KRAYCINOVICH02.jpgBILL GAITHER/The Register-Mail

Michael Kraycinovich speaks during an interview Tuesday morning on his third floor office at the Knox County Courthouse.

Internship leads to attorney job

Knox graduate hired as assistant county state's attorney

Wednesday, November 15, 2006

GALESBURG - Mike Kraycinovich looked like a man on the verge of burial Tuesday morning.

A stack of felony files were piled outside the door of his office.

Inside the office, eight more stacks of manila felony folders covered the 25-year-old's desk. The scant space left was home to two cell phones, a desk phone, a cup of coffee and a laptop computer.

"Sorry about the mess," Knox County's new assistant state's attorney said. "The files seem to pile up pretty quickly."

Kraycinovich is no stranger to the work load of an assistant state's attorney. He worked in Knox County State's Attorney Paul Mangieri's office for four years while he attended Knox College. He also interned with Mangieri last summer, before he started his final year of law school.

The time and effort he put in then paid off.

Mangieri recalled his first impression of Kraycinovich.

"Here was a young individual who just walked up to the window and said he had an interest in law and politics," Mangieri said. "We took him up on that offer. We told him we couldn't pay him. He said it didn't matter.

"Mike Kraycinovich has the kind of drive and initiative you rarely see today. He interned with our office for a few years before we were ever able to compensate him. He was just a young man with a lot of drive and initiative."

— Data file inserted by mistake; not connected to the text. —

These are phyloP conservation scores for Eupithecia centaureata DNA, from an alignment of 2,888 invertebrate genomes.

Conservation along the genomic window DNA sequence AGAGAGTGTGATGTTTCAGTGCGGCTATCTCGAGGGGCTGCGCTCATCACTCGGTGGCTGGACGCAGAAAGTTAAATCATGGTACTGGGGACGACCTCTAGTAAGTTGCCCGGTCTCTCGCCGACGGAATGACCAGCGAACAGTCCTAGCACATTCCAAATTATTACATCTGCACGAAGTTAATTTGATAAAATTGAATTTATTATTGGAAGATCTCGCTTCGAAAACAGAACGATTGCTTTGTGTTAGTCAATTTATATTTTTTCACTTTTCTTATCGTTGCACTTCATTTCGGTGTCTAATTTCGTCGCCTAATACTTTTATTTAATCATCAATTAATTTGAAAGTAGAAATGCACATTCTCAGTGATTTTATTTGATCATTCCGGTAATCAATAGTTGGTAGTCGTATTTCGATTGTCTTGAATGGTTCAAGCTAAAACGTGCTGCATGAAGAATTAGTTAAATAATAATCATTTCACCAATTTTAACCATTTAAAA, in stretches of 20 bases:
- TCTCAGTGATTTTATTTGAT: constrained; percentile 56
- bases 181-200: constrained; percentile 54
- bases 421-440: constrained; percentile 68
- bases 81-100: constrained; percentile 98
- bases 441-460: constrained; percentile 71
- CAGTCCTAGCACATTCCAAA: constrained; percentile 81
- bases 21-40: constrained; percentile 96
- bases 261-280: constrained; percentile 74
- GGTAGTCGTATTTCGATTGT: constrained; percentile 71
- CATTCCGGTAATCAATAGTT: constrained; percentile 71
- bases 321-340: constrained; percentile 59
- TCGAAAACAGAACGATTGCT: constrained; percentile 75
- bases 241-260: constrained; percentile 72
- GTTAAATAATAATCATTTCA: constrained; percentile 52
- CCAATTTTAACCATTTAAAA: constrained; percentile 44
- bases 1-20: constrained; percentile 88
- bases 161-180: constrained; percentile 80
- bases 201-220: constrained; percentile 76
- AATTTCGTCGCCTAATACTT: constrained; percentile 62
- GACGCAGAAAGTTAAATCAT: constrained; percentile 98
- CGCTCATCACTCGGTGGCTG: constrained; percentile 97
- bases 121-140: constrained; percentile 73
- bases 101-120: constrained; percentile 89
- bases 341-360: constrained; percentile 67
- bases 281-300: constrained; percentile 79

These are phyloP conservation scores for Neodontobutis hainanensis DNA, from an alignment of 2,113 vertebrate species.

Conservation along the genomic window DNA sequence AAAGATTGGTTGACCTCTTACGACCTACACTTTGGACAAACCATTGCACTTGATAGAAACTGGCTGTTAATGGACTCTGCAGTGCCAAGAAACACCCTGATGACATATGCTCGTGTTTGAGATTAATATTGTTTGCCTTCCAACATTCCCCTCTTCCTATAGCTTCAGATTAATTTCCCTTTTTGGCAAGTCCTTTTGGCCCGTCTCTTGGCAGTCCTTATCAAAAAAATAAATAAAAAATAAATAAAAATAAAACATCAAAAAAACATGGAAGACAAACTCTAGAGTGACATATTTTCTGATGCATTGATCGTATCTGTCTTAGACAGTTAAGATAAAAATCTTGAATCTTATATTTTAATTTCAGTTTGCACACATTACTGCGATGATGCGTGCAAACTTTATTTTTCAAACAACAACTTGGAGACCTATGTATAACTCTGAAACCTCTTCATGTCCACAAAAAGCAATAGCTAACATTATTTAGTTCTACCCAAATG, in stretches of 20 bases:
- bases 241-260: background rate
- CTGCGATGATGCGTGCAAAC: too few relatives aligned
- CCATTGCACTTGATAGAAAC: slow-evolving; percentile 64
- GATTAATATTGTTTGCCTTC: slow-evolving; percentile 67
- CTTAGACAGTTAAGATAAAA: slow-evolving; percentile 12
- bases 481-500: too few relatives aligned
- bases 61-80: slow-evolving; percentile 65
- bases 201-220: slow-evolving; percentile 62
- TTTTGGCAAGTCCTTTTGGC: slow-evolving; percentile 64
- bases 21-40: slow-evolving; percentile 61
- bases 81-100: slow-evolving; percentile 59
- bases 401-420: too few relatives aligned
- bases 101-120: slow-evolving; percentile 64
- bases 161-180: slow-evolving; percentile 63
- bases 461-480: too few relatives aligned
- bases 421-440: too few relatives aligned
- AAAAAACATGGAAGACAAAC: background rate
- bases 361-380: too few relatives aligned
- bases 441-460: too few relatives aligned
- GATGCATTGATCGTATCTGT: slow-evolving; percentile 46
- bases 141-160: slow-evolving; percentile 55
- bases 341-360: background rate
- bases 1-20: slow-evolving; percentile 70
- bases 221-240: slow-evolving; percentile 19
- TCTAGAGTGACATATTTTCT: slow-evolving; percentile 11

Kraycinovich knew he'd found his element.

"I remember the first case I ever worked on for Paul. It was the mega hog farm case," Kraycinovich said. "Here I am, a Knox student from New Jersey. I didn't know what a hog was. I didn't have any idea what a hog farm was.

"But it was a really interesting case and it was interesting to watch how Paul worked. I learned so much by working here."

After Kraycinovich graduated from Knox in 2003, he attended Oklahoma City University School of Law.

He returned to the Knox County Courthouse during the summer of 2005 and prosecuted a driving-under-the-influence case.

"That was a three- to four-day jury trial," Kraycinovich said. "It's tough to find people guilty in DUI jury trials - and that jury was out for something like eight or nine hours.

"But ultimately they found him guilty."

Kraycinovich moved on after finishing his work at Oklahoma City. He took a job in Litchfield with a private firm headed by attorney Pete Drummond, a Knox alum.

"I was mainly doing workman's comp cases when Paul Mangieri called and said he had a position open," Kraycinovich said. "It was a dream position for me. How could I turn down the felony work I always wanted to do?"

Kraycinovich said his long-term goal is to "be the best attorney I can be" and working in Knox County offers good experience.

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